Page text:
The twisted wish is nothing new, but the details written up here make it a worthy read.
(As a completely random aside, the "I wish that I could hover" wish made me think of the hover CSS attribute... so in some weird modern fantasy campaign, you would get the answer: "You already can hover - your mouse over a website". Sorry, there are surely better ways to piss off your players. :-> ) Go to Comment
Actually, I'm running this exact scenario right now. It is based on another scenario where I decided to see what happened if I gave one of the players a set of armor that is WAAAAAAAAAAY out of their league. It basically turns them into a semi-divine being. Part of it was the ability to make three wishes every day, but because the character isn't in tune with the armor, they have to be careful with the wording.
I'm taking the armor away next session when a few high level clerics own the group and take the armor, along with any outrageous wealth that they may have gotten. Until then, it has been lots of fun. Go to Comment
I think the part that got me was imagining a player trying to coax a wish out of the Amulet, telling it that it was prettier than the jewel necklace the PC already had, and that the amulet was more than just a magical wish in a box for said character to use when they wanted. Go to Comment
One other possibility, although perhaps more long-term in its effects, is that the amulet has a strongly chaotic bent, and is semi-sentient. It "listens" to any wish made around it (basically anything beginning with the words "I wish...") and already comes with a number of "stored" wishes. Then, whenever someone wishes for something nearby, the amulet "stores" that wish and in exchange it fulfills one of the wishes it already had stored. So for instance if the amulet stored "I wish I had a million gold pieces", "I wish I could sing like a nightingale" and "I wish I knew what is going on", and it comes into the possession of a character who at some point expresses a wish such as "I wish I could fly", the amulet would fulfill one of the three previous wishes instead, "delete" it from its memory and replace it with the wish to fly. This would make it even more complicated to figure out what is going on, because there would be no clear link between the wish a character just made and the weird event that follows... although it would require the GM to keep track of wishes spoken around the amulet, and possibly to create a few that come with the amulet when it is first found. Go to Comment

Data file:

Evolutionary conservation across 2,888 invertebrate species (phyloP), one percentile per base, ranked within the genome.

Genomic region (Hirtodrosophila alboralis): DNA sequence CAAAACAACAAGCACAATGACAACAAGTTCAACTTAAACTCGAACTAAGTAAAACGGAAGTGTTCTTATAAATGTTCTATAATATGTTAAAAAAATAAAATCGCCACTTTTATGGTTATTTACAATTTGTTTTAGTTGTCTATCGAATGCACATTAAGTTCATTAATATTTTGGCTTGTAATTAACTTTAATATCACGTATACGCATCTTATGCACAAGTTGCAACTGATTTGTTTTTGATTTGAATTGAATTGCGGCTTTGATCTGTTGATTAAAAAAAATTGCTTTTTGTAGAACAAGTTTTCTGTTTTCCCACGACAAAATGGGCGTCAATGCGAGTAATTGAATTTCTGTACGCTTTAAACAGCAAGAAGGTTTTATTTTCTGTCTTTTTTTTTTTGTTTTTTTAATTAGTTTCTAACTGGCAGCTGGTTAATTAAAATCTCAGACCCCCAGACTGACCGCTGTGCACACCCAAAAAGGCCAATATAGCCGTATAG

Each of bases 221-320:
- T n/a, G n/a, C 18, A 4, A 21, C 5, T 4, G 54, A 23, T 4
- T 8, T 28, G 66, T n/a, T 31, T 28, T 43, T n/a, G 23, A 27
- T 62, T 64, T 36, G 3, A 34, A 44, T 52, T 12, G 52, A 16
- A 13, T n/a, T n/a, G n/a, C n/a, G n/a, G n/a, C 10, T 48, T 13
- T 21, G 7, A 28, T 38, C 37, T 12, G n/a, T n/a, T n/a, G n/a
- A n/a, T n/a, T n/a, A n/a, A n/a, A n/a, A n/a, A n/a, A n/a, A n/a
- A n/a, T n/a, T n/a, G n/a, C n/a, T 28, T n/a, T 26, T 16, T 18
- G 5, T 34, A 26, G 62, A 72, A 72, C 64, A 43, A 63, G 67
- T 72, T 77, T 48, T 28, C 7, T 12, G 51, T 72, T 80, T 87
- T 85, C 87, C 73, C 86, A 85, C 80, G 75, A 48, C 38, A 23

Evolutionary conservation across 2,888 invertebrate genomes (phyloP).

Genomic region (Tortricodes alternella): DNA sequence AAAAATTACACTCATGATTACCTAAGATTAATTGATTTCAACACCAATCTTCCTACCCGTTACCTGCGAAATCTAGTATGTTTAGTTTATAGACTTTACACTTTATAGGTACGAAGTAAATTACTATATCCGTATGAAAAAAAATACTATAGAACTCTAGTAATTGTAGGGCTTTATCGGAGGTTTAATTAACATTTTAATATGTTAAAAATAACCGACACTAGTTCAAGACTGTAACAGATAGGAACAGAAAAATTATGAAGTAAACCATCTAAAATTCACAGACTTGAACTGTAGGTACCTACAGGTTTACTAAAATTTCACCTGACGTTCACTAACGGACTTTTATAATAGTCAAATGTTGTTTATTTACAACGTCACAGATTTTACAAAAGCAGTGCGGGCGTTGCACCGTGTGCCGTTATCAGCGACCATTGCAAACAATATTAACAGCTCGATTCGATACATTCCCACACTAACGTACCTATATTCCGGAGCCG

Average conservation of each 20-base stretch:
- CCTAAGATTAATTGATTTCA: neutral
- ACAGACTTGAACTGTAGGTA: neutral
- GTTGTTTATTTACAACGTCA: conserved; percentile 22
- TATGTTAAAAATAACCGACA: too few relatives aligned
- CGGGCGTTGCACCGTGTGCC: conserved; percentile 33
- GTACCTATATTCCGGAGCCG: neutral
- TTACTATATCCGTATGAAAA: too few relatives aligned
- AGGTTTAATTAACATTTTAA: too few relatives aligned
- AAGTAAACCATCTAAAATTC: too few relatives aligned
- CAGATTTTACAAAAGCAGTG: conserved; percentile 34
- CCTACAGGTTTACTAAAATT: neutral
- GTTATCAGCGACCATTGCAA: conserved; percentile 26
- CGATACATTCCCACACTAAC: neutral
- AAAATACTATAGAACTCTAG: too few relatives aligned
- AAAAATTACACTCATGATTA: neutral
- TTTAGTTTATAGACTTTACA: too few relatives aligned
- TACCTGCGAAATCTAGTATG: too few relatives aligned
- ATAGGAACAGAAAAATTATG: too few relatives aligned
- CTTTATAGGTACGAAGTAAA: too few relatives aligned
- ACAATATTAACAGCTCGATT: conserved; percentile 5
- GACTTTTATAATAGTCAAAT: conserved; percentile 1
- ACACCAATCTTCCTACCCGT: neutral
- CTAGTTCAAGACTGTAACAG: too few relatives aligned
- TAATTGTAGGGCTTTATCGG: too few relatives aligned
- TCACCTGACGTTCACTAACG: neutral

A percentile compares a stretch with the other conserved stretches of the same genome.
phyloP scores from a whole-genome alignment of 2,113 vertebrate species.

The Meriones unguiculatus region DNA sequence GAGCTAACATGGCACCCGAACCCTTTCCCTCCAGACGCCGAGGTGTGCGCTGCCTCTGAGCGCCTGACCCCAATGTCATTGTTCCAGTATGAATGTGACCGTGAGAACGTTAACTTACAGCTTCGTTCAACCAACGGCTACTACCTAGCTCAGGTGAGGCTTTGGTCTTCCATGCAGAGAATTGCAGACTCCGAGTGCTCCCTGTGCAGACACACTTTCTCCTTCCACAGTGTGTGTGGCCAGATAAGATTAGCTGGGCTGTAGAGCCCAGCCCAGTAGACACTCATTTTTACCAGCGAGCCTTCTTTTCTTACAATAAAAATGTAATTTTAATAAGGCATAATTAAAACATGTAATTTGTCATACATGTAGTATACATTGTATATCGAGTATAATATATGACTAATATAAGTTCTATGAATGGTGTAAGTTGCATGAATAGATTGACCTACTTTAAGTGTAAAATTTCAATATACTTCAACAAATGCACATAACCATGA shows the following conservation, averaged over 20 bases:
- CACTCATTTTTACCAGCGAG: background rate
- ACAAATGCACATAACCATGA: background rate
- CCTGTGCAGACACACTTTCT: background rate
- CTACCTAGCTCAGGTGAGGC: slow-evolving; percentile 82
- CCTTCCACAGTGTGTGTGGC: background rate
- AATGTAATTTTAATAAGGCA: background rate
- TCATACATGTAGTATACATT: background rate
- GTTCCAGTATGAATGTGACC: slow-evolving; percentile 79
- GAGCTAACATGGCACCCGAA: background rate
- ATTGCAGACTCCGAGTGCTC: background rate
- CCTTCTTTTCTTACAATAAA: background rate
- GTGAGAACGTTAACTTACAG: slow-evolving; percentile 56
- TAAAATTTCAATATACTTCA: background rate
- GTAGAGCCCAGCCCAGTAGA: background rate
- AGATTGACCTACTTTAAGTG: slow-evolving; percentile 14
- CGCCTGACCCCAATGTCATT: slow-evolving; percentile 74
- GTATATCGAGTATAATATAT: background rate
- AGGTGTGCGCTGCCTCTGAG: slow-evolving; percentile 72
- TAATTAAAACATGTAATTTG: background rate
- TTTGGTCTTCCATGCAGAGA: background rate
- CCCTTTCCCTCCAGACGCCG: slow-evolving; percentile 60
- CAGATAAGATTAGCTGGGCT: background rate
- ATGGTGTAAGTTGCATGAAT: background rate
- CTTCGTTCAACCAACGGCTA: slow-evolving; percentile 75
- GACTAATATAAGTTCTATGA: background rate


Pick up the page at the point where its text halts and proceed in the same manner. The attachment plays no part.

The thing about the Monkey's Paw wish is that it honestly wasn't evil, per se. It was just a very literal interpretation of the wish, much like this amulet would do. In that case, though, the paw wasn't at fault, the man was, for his ambiguous wish of, "I want my son back." He forgot that his son had been run through a meat-grinder, but the monkey's paw certainly gave him his wish. This could certainly be adapted for this plot, spawning a subplot of minor horror, depending on how you interpret things, and what wishes were made. Go to Comment
Thats a matter of interperation - a literal interpretation would be simply for the inanimate mouldering corpse to fall down in front of him. For it to be unnaturally alive in my opinion was a level of malignancy above a simple misinterpretation.
From the opposite direction, one could have his son newly reborn and dropped off by a stork, but then that would not have been as good a story :) Go to Comment